Life has, again, presented me with an opportunity to write about commitment.
Towards the end of June an acquaintance invited me to an event in Denver whose venue was capping the number of guests. It was unclear what the cap was and at what point it would be reached. If I wanted to attend, I would have to decide soon. But the event was nearly six weeks out, in theory enough time for me to fly to Spain and walk the Camino de Santiago again. The date seemed not just beyond the immediate horizon, but on the far side of three mountain ranges, miles of red clay soil planted with vineyards, swaths of fields sticky with mud and pastures pungent with manure. That I had recently relocated from Denver to Boulder magnified that sense of distance. What if, by the time the event rolled around, my life had adopted different rhythms, and getting to Denver (and back) would present complications? I simply wasn’t prepared to make a decision…yet. And when I saw this person a week after receiving the invitation, I told her I’d get back to her.
Certainly, I did not want to say “yes” only to possibly renege, violating my understanding of “commitment”. And I did not want to be coerced, even subtly, by scarcity thinking and claim one of the limited spots. I could have just said “no”, but that didn’t feel true. Many times in my life I had RSVPd to events or snapped up tickets or deals out of a fear of “losing out”; my fear of being excluded sometimes trumped whether I truly wanted what was on offer in the first place. Afterward, I’d often be left with unease that, like a marionette, I had been yanked by another person’s sense of urgency rather than allowing my intuition or desire to drive the decision. There was also this nagging question twisting around my psyche like a stubborn vine: if someone requests my presence, does that mean I “should” go, regardless? “Should”, with its undertones of duty and propriety, feels like shackles around my heart.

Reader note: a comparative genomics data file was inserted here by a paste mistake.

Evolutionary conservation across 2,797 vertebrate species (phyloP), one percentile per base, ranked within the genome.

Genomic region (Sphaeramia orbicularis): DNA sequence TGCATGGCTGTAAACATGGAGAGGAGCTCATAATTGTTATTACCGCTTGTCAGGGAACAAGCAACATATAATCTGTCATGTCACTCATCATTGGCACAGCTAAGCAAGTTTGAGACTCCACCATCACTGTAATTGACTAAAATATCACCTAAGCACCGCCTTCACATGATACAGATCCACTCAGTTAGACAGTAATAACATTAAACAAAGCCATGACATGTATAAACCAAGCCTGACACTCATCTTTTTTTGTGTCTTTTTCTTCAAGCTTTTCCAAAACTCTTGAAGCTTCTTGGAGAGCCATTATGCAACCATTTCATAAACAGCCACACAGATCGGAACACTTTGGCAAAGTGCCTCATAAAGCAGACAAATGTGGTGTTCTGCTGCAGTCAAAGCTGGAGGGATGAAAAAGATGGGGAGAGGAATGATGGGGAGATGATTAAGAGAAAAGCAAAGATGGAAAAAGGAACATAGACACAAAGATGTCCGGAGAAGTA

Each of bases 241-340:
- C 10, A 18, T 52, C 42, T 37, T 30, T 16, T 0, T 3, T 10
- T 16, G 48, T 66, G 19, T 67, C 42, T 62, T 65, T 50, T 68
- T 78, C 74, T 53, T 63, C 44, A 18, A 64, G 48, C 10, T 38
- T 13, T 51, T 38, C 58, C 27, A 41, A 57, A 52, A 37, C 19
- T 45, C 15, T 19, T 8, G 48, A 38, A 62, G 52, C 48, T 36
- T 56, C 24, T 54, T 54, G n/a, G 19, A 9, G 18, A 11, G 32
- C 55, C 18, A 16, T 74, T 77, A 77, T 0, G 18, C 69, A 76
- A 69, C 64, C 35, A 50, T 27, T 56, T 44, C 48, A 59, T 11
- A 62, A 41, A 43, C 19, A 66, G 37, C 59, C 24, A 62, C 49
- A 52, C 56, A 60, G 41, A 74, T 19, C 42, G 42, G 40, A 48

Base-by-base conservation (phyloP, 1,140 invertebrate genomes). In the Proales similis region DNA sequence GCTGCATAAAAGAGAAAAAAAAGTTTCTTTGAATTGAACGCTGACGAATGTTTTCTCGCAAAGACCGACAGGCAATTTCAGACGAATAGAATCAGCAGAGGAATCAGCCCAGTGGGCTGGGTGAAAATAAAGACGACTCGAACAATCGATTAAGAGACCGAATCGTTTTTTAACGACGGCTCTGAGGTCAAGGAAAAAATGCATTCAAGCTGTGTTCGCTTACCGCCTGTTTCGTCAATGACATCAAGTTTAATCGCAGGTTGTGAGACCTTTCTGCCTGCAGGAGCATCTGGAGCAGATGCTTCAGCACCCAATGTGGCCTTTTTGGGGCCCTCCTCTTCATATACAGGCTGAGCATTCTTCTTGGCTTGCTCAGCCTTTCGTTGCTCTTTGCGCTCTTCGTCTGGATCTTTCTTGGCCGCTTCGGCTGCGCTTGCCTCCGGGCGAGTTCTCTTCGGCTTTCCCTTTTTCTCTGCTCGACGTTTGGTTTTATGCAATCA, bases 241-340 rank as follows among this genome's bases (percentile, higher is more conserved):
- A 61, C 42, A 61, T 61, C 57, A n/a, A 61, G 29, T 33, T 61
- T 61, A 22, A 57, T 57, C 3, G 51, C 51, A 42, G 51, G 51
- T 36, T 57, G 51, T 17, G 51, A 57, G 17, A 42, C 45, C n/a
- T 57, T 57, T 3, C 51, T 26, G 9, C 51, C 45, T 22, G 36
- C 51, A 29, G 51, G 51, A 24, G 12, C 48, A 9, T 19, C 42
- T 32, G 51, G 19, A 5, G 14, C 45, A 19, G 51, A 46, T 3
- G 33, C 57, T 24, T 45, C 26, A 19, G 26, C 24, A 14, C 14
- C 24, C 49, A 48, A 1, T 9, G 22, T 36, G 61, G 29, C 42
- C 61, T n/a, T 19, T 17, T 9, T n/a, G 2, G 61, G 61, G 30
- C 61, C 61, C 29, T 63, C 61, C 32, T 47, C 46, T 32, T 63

When I was younger, I drank the cultural Kool-Aid and believed that the success of an event is commensurate with the number in attendance. Occasionally, when I was feeling ambivalent, I appeared at gatherings partly to increase the chances of folks showing up at mine, as if a small turnout would be a “failure”. But accepting invitations out of a wish for eventual reciprocity is also fear based, subtly coercive of oneself and the other. Ideally we show up because we want to, not out of obligation or an implicit quid pro quo. It’s the quality of the company that counts, not the quantity (especially for introverts such as myself). In this instance, if I were to attend, I wanted to make that choice without pressure. And, if in the time it took me to get to a wholehearted “yes” the event filled, I was willing to accept that. I preferred to be “left out” of this event than to leave myself out of the process. As an introvert, I can’t always predict when my energy will start to run low; rather than say “yes” and honor that commitment by showing up drained and miserable, I would rather wait to decide. As I keep learning, there is nothing worse than abandoning oneself for the sake of externals (opinions, approval, etc.). If one is truly connected to oneself and to life, it’s nearly impossible to feel as if one is “missing out”. Only the ego and the mind generate such scenarios to keep us from experiencing the present moment.
The other day I received an extremely apologetic and somewhat lengthy e-mail from this person saying that the event, still weeks away, was already at capacity. I appreciated being notified, and was touched by the concern. But one line fascinated and frustrated me:
“…since you were not able to commit earlier, at this point, I’m afraid that your coming is no longer an option.”